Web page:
The purpose of the Friends of Dorothea Dix Park is to promote the
establishment and support of a "World Class Destination Park" in North
Carolina's Capital City on the Dorothea Dix campus, saving the existing
open space and preserving the historically significant buildings.
|Compare the FDDP Park Plan with the ULI
Dix 306 is a grassroots movement to let our politicians know
that the people they represent overwhelmingly want to preserve all the remaining Dorothea Dix campus as a park.
Look at the ULI Development Plan next to the FDDP Park Plan:
|ULI Development Plan
Click map for detailed land use plan in new window
ULI Development Plan in a Nutshell
"Dix Development & Park Plan"
The ULI Development plan consists of a 248 acre
mixed use development and a 215 acre park on state land.
ULI uses all the Dix land, the
Farmers Market and some University land which it trades with the Park for
the Big Field.
The City of Raleigh raises $30 million of public money with
tax increment financing (TIF), the citizens raise $10 million from
donations, so the City can buy the property with $40 million.
agrees to a lease arrangement to finance its office space and then gives
the $40 million to a Mental Health Trust Fund.
The Mayor appoints the (DCDC)
"Dix Campus Development Corporation", from stakeholder groups to
oversee the development.
To build 3,400 residential units ULI allots 35
acres to single family homes and l65 acres to townhouses.
Then 1.2 million
square feet of office and retail is built on 123 acres.
include 25 acres of open space in the development, and housing for the
mentally ill in the park.
Link to the ULI slide show final presentation on October 27,
2006 2.9meg PDF file
|Friends of Dorothea Dix Park Plan
Click map for full size view in new window
H3 Studio's John Hoal developed The Friends of Dorothea
Dix Park park plan.
Among his credits is the plan for Forest Park in St. Louis.
This plan just contains a broad outline for the park's
Rocky Branch flood plain is modified so it has small pools, and the
adjoining land is terraced so that people can be either near the water, or
gaze down upon it.
Some of the soccer fields are relocated near the Fuller
The Great Field is ringed with trees.
Farmers' Market is incorporated into the park.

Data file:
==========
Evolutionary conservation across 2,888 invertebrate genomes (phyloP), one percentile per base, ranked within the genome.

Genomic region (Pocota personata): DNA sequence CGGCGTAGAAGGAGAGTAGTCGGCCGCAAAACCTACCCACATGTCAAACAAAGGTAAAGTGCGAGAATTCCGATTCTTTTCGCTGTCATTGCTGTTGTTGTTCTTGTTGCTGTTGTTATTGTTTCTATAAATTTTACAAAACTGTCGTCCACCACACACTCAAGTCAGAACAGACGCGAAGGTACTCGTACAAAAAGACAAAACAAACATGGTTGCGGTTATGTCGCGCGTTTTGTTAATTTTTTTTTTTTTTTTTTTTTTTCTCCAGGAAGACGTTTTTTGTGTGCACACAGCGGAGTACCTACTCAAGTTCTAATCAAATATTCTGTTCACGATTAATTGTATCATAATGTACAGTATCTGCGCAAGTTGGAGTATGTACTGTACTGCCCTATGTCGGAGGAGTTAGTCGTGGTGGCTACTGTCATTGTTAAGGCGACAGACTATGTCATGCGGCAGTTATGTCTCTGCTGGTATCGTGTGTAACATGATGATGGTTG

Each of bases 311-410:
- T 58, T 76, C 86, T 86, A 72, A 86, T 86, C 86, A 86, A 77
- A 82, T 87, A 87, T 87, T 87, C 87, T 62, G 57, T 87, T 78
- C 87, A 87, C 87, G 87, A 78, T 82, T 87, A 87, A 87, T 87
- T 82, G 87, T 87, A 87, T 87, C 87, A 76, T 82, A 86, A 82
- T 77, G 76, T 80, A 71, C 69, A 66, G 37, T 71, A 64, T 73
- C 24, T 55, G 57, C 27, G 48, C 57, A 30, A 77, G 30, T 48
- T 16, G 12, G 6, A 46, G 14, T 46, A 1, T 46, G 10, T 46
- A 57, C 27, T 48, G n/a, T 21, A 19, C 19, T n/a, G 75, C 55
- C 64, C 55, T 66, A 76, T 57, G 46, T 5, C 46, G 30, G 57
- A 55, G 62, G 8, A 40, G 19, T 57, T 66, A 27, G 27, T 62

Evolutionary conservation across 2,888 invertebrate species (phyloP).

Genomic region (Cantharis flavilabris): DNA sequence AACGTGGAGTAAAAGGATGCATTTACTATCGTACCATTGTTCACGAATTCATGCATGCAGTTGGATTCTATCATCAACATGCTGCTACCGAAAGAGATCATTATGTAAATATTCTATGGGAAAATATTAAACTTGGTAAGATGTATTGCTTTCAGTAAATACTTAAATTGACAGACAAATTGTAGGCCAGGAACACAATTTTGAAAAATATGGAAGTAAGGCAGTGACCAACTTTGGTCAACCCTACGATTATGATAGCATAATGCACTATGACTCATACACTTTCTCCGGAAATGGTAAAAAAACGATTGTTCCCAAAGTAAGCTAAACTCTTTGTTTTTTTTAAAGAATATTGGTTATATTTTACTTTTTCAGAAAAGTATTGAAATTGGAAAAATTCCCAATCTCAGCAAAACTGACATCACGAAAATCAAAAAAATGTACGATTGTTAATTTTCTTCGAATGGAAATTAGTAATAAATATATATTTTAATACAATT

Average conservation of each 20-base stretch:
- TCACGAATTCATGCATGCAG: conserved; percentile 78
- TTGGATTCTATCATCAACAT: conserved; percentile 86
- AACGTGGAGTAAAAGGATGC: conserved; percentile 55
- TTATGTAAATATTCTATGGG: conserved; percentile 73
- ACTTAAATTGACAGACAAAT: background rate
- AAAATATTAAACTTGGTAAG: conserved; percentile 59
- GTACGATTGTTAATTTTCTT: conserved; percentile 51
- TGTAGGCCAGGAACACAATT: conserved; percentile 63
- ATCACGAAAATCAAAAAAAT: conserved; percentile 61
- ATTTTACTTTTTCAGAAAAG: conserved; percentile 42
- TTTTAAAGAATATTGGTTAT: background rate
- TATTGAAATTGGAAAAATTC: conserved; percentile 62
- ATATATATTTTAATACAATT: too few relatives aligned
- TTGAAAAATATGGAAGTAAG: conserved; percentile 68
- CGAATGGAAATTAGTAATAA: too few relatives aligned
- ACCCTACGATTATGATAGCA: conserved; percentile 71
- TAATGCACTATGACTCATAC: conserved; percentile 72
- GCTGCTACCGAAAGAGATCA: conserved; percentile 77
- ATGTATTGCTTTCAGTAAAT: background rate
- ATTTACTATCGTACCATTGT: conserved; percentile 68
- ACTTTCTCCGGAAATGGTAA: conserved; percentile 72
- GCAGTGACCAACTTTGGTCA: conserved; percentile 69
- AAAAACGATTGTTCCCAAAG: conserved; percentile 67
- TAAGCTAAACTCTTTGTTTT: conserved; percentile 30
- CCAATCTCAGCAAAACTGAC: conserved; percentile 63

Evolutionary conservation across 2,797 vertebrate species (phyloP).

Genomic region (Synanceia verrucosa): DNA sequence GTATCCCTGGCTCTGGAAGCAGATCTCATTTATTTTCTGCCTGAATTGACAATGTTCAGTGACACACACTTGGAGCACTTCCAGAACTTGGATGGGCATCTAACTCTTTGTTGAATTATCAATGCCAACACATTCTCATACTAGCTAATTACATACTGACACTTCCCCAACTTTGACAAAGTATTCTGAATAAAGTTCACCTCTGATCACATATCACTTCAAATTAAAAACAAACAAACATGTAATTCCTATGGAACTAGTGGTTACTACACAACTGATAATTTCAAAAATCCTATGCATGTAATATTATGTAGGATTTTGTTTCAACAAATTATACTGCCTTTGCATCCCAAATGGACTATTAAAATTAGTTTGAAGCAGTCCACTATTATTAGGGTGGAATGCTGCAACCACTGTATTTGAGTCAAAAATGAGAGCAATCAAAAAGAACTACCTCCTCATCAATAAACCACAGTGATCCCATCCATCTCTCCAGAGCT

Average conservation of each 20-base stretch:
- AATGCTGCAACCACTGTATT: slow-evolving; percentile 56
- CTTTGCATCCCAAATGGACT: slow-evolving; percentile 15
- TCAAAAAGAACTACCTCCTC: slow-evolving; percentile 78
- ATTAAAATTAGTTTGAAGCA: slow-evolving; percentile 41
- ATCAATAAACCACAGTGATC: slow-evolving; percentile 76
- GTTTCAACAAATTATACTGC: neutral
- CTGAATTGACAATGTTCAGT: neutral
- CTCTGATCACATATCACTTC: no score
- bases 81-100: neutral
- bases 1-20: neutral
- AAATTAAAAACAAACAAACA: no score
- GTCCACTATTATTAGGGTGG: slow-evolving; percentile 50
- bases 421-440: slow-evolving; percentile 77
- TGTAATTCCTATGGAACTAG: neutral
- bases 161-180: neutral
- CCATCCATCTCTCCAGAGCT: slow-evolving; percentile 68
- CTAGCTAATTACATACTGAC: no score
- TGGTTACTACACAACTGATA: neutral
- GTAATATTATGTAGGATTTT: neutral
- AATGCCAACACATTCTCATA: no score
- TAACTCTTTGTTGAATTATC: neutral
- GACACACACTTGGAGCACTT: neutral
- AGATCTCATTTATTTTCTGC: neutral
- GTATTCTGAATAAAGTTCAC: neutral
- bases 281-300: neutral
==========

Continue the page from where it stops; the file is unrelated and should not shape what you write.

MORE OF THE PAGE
The road on the west
side is smoothed out to create a stronger boundary for the park.
There are strong greenway
connections to adjacent neighborhoods, the Convention Center, the downtown
developments, Centennial Campus, Lake Raleigh, and the Walnut Creek
|Compare each stakeholder's
situation in the two plans
Differences Between The ULI Development Plan and the FDDP Park
The key land use difference between the
Urban Land Institute (ULI) and Friends of Dorothea Dix Park plan
is where the development occurs and how it affects its
neighbors. In the Friends plan the development is concentrated
around the edges of the park. This benefits the existing
residential and commercial neighborhoods adjacent to the park
and distributes the development opportunities to many land
owners and developers.
On the other hand, the ULI plan concentrates all
the development to a few developers on the state owned property.
The ULI development separates the park from Lake Wheeler Road
and creates a barrier to the redevelopment of these
neighborhoods by offering new construction on state owned land
that will overwhelm the market in the surrounding neighborhoods
stalling their renewal for years.
If the "sense" of the park flows through the
Farmers' Market, then Dix Park will merge into Centennial
Campus, Lake Raleigh and the new Walnut Creek Park adding much
more green space to explore. It is this synergy between the 306
acre Dix Park, the University, and the City Park that extends
the Dix property so that it can become a World Class Destination
Park gaining regional significance for the enjoyment of
residents and visitors as well as a vital economic engine for
the region and the state.
If we default to the ULI plan that restricts the
park to 200 acres adjacent to a 250 acre development for 9,000
residents and 20,000 employees it will demote the park from a
"World Class Destination Park" to a "Very Nice Community Park",
which while fine for the people buying into the new neighborhood
and working at the new offices, will do little to attract the
amenities that make a park "World Class". It won't be a
"Destination". Without the "Destination" attractions the region
stands to loose hundreds of millions of dollars a year in new
tourist revenue. But worse yet, we will loose our last
opportunity to have a grand "Central Park". We will be cutting
out our heart-- for what? Another in an endless row of housing
developments and shopping centers.